What's at stake:
The Palestinian American community in Fresno has been agonizing over family back home, and they question whether Fresno's elected leaders understand what they're going through.
The trauma and agony of ongoing violence in Palestine touches the lives of many Fresno residents who struggle to stay in touch with family and friends as the death count grows each day.
In the six weeks since Hamas militants killed approximately 1,200 Israeli people in an Oct. 7 attack, the Israeli government has killed more than 11,000 Palestinian people through airstrikes, shelling and a ground incursion into the Gaza Strip.
The Israeli government’s bombardment has also killed more than 100 United Nations aid workers and more than 35 Palestinian journalists. In October, United Nations experts warned that Palestinians in the Gaza Strip are at risk of being ethnically cleansed. In November, they escalated the risk to genocide.
Fresnoland spoke to a dozen Fresno residents with family in Gaza or the West Bank. They criticized local elected leaders, many of whom have publicly expressed concern or support for innocent Israelis but have remained silent about the loss of thousands of innocent Palestinians. The silence is chilling for Palestinian American community members who have lost family members and worry about the ones still breathing.
“I’ve basically just been asking my dad simple questions like, ‘Are they alive?’” said one 20-year-old Palestinian Fresno resident, whose father’s cousins live in the Gaza Strip. Born and raised in Fresno, she requested anonymity because she is concerned about her personal safety.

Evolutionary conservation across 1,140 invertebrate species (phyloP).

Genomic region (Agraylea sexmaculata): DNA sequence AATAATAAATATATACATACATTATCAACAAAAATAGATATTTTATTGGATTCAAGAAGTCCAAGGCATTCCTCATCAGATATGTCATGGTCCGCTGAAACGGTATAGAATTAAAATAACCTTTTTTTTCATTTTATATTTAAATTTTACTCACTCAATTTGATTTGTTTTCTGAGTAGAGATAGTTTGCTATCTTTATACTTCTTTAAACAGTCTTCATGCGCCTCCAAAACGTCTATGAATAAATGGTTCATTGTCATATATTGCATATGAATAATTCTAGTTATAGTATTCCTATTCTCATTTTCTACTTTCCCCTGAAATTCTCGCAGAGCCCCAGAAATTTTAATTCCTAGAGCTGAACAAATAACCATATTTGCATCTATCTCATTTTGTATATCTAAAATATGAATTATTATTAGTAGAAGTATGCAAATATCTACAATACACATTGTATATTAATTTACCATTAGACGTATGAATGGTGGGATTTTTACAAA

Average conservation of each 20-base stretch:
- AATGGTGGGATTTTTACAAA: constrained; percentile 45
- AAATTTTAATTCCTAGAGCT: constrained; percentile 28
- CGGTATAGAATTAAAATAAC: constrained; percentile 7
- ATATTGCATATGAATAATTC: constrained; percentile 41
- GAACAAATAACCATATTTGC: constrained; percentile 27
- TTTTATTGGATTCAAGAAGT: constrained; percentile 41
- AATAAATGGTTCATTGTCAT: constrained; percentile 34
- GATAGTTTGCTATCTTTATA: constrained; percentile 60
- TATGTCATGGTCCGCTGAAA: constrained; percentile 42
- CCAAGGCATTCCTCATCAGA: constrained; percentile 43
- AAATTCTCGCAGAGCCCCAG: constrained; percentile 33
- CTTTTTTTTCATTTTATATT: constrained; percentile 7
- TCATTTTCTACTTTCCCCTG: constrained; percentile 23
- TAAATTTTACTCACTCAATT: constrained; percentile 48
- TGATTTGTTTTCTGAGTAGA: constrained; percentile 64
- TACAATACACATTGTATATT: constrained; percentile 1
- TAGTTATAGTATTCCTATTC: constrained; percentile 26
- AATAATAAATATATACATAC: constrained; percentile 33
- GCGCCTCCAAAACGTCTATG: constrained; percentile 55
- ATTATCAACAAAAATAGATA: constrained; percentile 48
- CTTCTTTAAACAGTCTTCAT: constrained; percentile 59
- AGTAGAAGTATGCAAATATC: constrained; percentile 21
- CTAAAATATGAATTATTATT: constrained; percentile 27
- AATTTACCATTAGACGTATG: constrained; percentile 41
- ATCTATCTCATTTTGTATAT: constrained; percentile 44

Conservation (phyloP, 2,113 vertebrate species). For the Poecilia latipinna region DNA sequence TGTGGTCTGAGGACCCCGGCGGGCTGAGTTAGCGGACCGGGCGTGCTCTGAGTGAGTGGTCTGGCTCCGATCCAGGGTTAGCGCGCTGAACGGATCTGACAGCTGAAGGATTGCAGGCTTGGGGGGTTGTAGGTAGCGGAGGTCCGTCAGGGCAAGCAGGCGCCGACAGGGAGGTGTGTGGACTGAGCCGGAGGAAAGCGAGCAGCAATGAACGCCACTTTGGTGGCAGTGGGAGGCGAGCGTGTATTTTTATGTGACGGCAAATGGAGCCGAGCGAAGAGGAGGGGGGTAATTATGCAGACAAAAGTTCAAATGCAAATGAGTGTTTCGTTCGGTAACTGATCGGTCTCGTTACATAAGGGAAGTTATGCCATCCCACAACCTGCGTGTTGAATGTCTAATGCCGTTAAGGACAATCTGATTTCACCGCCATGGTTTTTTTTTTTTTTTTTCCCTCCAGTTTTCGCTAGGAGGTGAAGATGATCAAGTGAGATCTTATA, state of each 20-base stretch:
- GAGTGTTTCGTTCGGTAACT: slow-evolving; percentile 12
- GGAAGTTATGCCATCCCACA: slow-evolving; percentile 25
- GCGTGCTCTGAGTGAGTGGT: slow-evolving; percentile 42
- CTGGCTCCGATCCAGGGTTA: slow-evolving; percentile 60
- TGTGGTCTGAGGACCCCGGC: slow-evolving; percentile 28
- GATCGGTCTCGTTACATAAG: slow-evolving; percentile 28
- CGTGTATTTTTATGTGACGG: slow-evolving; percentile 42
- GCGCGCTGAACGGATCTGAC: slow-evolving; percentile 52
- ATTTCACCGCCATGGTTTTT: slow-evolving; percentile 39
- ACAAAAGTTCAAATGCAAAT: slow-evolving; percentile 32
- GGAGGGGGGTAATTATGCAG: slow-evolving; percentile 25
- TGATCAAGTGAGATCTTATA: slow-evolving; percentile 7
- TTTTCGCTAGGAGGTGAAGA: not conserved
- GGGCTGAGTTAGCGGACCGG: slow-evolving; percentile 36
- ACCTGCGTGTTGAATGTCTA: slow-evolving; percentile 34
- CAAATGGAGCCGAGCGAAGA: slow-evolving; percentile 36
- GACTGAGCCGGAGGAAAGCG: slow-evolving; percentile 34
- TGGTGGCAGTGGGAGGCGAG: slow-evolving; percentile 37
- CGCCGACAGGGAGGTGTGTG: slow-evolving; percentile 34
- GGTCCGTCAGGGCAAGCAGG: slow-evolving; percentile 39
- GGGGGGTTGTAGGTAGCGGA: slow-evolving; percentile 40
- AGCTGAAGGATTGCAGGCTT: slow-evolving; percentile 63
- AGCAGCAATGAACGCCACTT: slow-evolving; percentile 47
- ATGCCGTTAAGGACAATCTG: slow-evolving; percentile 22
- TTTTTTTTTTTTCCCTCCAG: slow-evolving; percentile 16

It’s been challenging to communicate with her father’s cousins, especially with Israel cutting off electricity, phone lines and internet services in the Gaza Strip several times since October. She added that Israeli airstrikes in Gaza displaced her father’s cousins, and they’ve since bounced between hospitals, UN buildings and refugee camps.
She said she hopes they do not meet the same fate as thousands of Palestinians who have been killed in buildings designated by the Geneva Conventions as protected sites under international laws of war.
Another Palestinian Fresno resident with family in Gaza also requested anonymity, specifically to avoid harassment and doxxing online. Born and raised in Fresno, the current Fresno State student said getting in touch with her aunt has also been challenging.
“It is really scary because we don’t know if that radio silence means she’s no longer here or if it’s just she doesn’t have connection,” the Fresno State student said. “She’s older so it’s very concerning.”
Palestinian Fresno residents frustrated with local leaders
Since Oct. 14, Fresno residents have rallied in support of Palestine in more than a dozen public demonstrations at busy Fresno intersections. At some of the protests, crowds have surpassed 200 people, and speakers called out Mayor Jerry Dyer, saying that he has not adequately engaged with the Palestinian American community in Fresno.
“It’s ‘One Fresno’ except us,” said Palestinian Fresno resident Layla Darwish, in reference to Dyer’s campaign slogan in his 2020 bid for mayor. Darwish is part of a group of organizers behind pro-Palestine demonstrations in Fresno who are demanding a public apology from Dyer, and that he raise the Palestinian flag — as he did with the Israeli flag on Oct. 12 — at Eaton Plaza in downtown Fresno.
Dyer had steered clear of mentioning Palestine in his statements since early October. However, on Thursday, the mayor publicly addressed the city’s Palestinian American community at the Fresno City Council meeting.
“We want you to know that you have value in Fresno, you have a place in Fresno, you have a place in my office,” Dyer said inside council chambers. “I invite you to come in and have a conversation with me.”
Dyer also said he doesn’t condone the killing of innocent people on either side, but stopped short of publicly apologizing to Fresno Palestinians.